#equals(Object o) method to judge whether it is equal. The code is as follows:

// ArrayList.java

public boolean equals(Object o) {
    // If it's self, return equality directly
    if (o == this) {
        return true;
    }

    // If it is not a List type, it is not equal directly
    if (!(o instanceof List)) {
        return false;
    }

    // Gets the current number of array modifications
    final int expectedModCount = modCount;
    // ArrayList can be subclassed and given arbitrary behavior, but we can
    // still deal with the common case where o is ArrayList precisely
    // <10> Call different comparison methods according to different types. The main consideration is that ArrayList can directly use its elementData attribute, which has better performance.
    boolean equal = (o.getClass() == ArrayList.class)
        ? equalsArrayList((ArrayList<?>) o)
        : equalsRange((List<?>) o, 0, size);

    // If the modification times change, a ConcurrentModificationException is thrown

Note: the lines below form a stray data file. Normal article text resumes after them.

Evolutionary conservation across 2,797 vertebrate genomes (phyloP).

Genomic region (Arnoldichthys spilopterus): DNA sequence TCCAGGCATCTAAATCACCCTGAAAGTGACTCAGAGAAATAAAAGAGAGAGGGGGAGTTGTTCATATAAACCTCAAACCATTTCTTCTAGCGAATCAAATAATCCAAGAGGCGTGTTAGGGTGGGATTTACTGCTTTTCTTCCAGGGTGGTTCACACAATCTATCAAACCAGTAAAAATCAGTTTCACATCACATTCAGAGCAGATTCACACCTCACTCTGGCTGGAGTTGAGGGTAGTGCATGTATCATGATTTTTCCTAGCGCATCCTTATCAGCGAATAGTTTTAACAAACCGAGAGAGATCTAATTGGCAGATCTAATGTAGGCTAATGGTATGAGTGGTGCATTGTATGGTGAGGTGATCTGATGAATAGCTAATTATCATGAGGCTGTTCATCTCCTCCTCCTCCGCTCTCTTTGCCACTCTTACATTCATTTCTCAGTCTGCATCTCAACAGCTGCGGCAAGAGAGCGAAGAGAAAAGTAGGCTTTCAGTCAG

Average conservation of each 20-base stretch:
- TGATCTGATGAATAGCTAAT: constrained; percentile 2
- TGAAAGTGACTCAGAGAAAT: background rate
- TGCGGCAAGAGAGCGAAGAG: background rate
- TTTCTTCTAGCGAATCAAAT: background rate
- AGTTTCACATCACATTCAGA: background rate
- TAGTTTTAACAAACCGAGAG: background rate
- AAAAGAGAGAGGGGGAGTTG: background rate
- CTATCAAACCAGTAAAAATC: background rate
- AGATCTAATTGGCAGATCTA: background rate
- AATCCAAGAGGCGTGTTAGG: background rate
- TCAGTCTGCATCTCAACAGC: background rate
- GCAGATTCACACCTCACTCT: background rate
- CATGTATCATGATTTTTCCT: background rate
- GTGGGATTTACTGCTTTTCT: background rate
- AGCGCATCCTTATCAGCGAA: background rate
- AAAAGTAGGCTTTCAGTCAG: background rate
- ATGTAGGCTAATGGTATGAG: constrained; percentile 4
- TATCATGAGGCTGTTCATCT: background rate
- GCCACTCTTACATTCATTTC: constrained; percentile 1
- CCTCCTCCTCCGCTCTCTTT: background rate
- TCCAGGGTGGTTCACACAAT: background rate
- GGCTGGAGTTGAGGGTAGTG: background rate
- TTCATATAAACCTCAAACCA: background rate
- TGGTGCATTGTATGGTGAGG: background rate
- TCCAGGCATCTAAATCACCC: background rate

checkForComodification(expectedModCount);
    return equal;
}
  • What may be puzzling at first glance is why two different methods are called to compare according to whether the type is ArrayList or not? Because of the ordinary List, we can only use Iterator to iterate. Compared with the elementData attribute traversal of ArrayList, the performance will be slightly lower. 😈 There are details everywhere.

  • The codes of these two methods are as follows, and detailed comments have been added. The code is as follows:

    // ArrayList.java
    
    boolean equalsRange(List<?> other, int from, int to) {
        // If the size of to is larger than es, it indicates a change and throws a ConcurrentModificationException
        final Object[] es = elementData;
        if (to > es.length) {
            throw new ConcurrentModificationException();
        }
        // Traverse other through iterators, and then compare elements one by one
        var oit = other.iterator();
        for (; from < to; from++) {
            // If oit does not have a next one, or the elements are not equal, false is returned for mismatch
            if (!oit.hasNext() || !Objects.equals(es[from], oit.next())) {
                return false;
            }
        }
        // Whether the traversal is completed through oit. Achieve the effect of equal size.
        return !oit.hasNext();
    }
    
    private boolean equalsArrayList(ArrayList<?> other) {
        // Get the modification times of other array